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  • I truly love your dog (or cat, or iguana, or fish, or rat) as much as I did when I was a kid hopping your fence to lay in your yard with them. I know your pup’s hobbies and pet peeves, I can pick them out of a line-up of dogs that other people would assume are clones, and I will remember them until I am old and senile. They will get excited when they run into me in public, and you might not even recognize me. I will have photos of them forever on my computer, and sometimes (currently) pinned to my wall above my desk, to brighten my day when I need it. I will constantly talk about them to my human friends.
  • On that note, I have more dog friends than human friends. I just prefer the company of non-human animals. It makes me a little awkward to talk to, but also great with your pups.
  • I see dogs as individuals. I don’t do the same activity for every dog. I know who likes doing what and I know what activities to avoid with certain dogs. Everyone is different and unique, and I set up my day to day with that in mind.
  • Packs are kept small and intimate, not only so I am able to physically control everyone on leash at once, but also so that all dogs enjoy the outing. Small packs help keep the excitement level down, which results in less anxiety and a more connected pack. Pups are also matched based on energy level and individual personalities so every member of the pack enjoys their Adventure.
  • Every outing involves both physical and mental stimulation. Pups are given gentle guidance and work on basic commands while out on Adventures, nose work is done with dogs that do better with a job, and tTouch is done with all Adventure Pups to help create a stronger bond, alleviate stiff joints, or release some anxious energy. After a dog has been with me for a length of time I have to use very little voice control and most pups will follow my energy. May sound a bit flower-power to some, but it works for me.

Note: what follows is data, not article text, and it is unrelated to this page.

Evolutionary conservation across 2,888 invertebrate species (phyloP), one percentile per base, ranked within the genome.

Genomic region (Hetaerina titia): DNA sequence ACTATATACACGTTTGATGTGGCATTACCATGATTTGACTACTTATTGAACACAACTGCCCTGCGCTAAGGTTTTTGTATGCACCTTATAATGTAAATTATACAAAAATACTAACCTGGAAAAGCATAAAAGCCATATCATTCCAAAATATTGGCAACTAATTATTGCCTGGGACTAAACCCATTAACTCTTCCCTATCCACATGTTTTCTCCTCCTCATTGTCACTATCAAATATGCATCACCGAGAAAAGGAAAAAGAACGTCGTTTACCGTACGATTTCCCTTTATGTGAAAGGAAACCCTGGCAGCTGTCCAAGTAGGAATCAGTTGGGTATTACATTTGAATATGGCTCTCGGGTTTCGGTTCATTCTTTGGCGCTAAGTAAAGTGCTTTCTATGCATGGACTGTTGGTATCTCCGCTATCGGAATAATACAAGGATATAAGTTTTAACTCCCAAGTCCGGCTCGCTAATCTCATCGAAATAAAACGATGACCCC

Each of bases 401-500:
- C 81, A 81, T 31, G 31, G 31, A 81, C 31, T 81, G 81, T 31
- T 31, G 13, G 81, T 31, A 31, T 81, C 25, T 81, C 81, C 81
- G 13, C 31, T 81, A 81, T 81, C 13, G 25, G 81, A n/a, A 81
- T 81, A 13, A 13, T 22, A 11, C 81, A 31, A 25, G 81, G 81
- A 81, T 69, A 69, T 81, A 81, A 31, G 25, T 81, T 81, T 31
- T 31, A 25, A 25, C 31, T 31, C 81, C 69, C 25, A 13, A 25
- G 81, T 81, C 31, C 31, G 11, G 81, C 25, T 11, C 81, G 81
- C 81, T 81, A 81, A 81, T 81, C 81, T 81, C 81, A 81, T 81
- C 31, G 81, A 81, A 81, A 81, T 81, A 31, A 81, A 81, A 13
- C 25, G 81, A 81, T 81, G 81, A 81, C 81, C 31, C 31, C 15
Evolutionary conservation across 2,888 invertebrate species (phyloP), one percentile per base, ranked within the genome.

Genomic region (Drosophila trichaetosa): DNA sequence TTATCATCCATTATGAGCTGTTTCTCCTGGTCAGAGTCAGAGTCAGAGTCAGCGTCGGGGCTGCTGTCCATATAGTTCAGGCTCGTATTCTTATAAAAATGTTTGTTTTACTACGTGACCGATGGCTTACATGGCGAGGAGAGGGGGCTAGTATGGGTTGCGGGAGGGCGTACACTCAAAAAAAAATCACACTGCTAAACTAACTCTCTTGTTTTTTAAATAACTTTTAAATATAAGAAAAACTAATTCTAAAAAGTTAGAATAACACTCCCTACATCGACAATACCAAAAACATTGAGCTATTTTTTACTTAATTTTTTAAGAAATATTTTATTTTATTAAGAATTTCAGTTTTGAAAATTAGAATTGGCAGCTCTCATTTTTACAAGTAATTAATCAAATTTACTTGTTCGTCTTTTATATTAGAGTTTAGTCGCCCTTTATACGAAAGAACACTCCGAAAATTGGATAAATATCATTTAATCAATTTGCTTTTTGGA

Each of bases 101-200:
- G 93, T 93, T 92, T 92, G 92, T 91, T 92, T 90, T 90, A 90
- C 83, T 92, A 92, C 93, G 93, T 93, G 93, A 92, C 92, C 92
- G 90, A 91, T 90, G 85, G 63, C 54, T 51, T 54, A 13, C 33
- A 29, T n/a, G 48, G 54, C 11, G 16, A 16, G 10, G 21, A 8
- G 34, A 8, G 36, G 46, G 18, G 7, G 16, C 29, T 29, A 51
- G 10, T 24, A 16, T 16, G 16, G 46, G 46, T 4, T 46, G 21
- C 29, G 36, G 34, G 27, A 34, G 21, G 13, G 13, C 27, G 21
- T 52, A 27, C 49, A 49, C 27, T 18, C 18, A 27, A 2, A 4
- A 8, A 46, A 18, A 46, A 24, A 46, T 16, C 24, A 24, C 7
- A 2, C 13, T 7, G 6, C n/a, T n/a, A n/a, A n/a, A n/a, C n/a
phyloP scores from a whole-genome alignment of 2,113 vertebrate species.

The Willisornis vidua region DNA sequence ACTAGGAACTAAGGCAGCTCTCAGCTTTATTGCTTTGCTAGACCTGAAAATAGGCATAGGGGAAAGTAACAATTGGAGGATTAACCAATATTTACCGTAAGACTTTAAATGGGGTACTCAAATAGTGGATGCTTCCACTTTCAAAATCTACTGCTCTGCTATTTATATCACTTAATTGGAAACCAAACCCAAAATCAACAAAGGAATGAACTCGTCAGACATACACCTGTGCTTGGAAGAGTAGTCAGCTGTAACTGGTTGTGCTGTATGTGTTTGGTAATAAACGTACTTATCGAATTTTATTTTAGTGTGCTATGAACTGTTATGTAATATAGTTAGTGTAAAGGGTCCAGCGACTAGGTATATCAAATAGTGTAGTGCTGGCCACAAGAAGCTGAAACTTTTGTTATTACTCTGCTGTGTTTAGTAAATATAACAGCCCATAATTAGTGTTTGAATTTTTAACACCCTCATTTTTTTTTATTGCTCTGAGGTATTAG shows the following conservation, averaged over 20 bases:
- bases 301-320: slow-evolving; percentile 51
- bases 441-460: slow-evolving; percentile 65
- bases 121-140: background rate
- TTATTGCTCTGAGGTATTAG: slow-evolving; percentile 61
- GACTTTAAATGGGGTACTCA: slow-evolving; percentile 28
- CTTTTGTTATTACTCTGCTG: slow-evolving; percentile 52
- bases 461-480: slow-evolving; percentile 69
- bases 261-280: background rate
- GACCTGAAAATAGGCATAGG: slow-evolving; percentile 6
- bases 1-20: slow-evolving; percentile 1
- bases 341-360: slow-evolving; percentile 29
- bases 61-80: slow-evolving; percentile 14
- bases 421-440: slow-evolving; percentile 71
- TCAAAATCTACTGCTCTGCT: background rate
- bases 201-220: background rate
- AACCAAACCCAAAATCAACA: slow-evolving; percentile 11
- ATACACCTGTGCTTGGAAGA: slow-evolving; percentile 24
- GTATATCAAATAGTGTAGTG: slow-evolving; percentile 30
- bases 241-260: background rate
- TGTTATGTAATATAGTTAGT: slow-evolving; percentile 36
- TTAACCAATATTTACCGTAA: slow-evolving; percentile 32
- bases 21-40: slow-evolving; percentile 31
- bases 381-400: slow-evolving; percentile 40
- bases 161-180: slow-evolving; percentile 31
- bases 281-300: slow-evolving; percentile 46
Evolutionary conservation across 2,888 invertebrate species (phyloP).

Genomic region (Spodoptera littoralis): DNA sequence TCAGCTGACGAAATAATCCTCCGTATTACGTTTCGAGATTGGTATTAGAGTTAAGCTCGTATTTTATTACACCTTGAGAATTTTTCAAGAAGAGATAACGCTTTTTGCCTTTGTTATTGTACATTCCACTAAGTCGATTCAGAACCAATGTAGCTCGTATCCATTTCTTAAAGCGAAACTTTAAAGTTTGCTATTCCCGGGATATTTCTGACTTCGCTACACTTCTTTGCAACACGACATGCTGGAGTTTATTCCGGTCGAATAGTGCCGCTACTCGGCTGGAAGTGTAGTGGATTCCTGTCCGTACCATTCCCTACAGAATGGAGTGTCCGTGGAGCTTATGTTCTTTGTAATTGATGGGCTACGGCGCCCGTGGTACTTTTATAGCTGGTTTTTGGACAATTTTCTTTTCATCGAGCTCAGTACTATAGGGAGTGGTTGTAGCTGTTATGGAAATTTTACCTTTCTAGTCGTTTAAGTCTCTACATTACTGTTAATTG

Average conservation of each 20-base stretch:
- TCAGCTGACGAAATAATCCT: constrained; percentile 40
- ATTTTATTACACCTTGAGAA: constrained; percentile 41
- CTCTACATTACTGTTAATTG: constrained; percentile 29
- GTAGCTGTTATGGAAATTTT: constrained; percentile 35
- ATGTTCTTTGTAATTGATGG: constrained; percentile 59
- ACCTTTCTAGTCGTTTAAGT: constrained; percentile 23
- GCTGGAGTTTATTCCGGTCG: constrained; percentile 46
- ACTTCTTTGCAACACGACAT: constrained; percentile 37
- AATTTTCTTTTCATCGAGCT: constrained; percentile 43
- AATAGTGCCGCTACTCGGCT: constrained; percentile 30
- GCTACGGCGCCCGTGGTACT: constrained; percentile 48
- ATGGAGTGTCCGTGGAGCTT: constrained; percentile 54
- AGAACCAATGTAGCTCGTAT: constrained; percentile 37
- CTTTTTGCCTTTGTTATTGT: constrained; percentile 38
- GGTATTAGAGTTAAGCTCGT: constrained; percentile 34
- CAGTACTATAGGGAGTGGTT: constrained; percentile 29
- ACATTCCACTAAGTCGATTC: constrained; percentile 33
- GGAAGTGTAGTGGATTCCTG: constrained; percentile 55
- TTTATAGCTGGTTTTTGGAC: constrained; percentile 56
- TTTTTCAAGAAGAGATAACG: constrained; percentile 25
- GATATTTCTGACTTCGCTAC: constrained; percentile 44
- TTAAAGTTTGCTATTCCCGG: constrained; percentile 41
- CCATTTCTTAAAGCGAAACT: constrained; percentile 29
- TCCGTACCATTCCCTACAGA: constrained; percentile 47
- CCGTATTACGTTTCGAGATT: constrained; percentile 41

• Different techniques are used for different dogs to help them grow and learn at their own pace. I use a variety of training techniques and exercises (basically anything except old school/negative reinforcement training) and I am always continuing my education by attending different animal classes and holding side jobs in various animal industries (retail, nutrition, medical, daycare, training, shelters, etc.)
  • I follow dog rules: off-leash in certain areas and not in others, picking up poop and taking them with me, only allowing dog/people friendly dogs off leash, bringing no more than 3 dogs to a dog park. I’m a pretty big square and love a good set of rules.
  • I am prepared for each outing with a car stocked with dog necessities & emergency kits and also carry a pouch with me on every hike carrying smaller versions of necessities & emergency kits (I made a post about that a little while back if you’re curious). I also prepare myself by knowing where I am going ahead of time and familiarizing myself with the trail before bringing Adventure Pups along (my dog Link is a huge help in these tests).

If you have a dog walker or pet sitter they should posses these qualities. I form very deep bonds with animals, even if I know them briefly, but I have worked with some people who do not actually care for the animal they’re watching & out of all the “animal people” I know there are only a select few I would trust with my own dog.